In Spain, people aged 65+ make up the largest age group in the population with an annual gross income of US$150,000+, and yet their share in the top income bracket is expected to rise even further in the period through to 2030.

This long-term trend will shape consumption in many sectors, and businesses that understand this will be able to develop suitable products and devise appropriate investment strategies in order to capture the full market potential that this growing and influential consumer group has to offer.

Luxury goods business and investment strategies aimed at Spain’s top-earning elderly people can be devised for the long term, as the share of the 65+ cohort among the top income bracket will continue to rise.

Euromonitor International forecast that by 2030, this demographic will make up 17% of all Spanish earning an annual gross income of US$150,000 and above.

“ Spain’s aging population will shape the future performance of the luxury goods industry ”

Dominated by International Brands

Much in line with what it has been happening over the review period the Spanish luxury goods market is still dominated by international players. Chanel, Dior, Hermes and Louis Vuitton are amongst the most coveted luxury brands in the country. Meanwhile the importance of domestic luxury players is low with only a limited number of brands, such as Loewe, widely known by the average Spanish consumer.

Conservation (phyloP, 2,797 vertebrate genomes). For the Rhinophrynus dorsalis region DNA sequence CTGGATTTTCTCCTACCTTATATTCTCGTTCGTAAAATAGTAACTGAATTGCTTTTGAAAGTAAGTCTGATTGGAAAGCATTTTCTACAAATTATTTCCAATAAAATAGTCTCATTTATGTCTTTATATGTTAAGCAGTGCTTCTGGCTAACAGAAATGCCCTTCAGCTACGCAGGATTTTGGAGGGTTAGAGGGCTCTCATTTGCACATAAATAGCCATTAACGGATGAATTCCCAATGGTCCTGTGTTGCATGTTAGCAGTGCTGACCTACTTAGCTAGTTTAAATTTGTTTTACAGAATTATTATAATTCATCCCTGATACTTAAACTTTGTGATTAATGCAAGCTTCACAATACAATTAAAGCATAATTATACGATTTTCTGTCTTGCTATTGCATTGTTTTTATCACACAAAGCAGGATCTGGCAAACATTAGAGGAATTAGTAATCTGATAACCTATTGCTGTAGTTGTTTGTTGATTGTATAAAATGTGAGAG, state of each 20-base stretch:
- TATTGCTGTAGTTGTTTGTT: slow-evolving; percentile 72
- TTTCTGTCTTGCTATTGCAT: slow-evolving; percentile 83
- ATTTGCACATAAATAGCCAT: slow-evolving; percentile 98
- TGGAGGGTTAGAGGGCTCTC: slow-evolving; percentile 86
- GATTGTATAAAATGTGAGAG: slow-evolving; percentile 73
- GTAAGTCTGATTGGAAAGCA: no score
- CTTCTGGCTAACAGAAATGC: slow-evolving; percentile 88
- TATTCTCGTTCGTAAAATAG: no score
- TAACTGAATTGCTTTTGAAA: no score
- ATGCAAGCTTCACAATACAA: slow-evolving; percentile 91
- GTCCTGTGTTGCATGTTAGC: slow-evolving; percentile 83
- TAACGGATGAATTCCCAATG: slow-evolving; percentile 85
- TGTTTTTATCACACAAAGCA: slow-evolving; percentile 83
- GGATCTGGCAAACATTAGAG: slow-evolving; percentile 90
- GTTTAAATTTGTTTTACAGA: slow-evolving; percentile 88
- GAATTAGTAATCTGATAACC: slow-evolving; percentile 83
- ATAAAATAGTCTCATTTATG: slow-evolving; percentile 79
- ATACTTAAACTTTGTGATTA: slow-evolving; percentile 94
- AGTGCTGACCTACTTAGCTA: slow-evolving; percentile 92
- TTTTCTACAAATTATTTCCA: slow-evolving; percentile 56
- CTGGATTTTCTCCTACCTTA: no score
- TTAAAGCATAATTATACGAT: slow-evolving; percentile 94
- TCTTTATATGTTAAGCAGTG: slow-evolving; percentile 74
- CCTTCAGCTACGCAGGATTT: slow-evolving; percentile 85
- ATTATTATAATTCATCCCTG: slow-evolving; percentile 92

Meanwhile the importance of international brands continues to grow in the Spanish market, seduced by the growing number of wealthy tourists arriving in Spain’s biggest, cities, especially Barcelona and Madrid but also at luxury holiday destinations such as Marbella and Ibiza.

We have seen a growing number of international brands opening or refurbishing outlets in the country such as Louis Vuitton, Armani, Roberto Cavalli, Coach and Stella McCartney over the review period.

However, in an attempt to promote and consolidate Spanish luxury goods and it heritage two trade associations have been setup, namely Círculo Fortuny and Luxury Spain. Both associations have seen impressive rises in their membership numbers since their formation.

“ In an attempt to promote Spanish luxury goods two trade associations have been launched ”

The Future

Spain’s recovery will be a slow one. Real rates of GDP growth will range between 1.4% and 2.0% in the medium term. There is still a need to unwind accumulated imbalances and the tight financial conditions facing the Spanish economy. The potential rate of growth is also declining. Exports will probably be the main driver but domestic demand should also strengthen gradually.

There is consensus amongst the industry is that the conservative attitude towards spending will continue to be a defining feature for the Spanish luxury market in the short to medium term. In fact Spanish consumers are not expected to go back to the consumer confidence levels seen prior to the economic downturn for many years to come.

As a consequence, the polarisation of sales will continue to take place. The gap between those with a high and a low disposable income is expected is wet to widen emphasising the polarisation of sales seen over the review period and a growing need for affordable and absolute luxury price points.

The growing number of wealthy visitors to the country teamed with and increasing number of millionaires will be the key drivers of luxury sales growth in the short to medium term.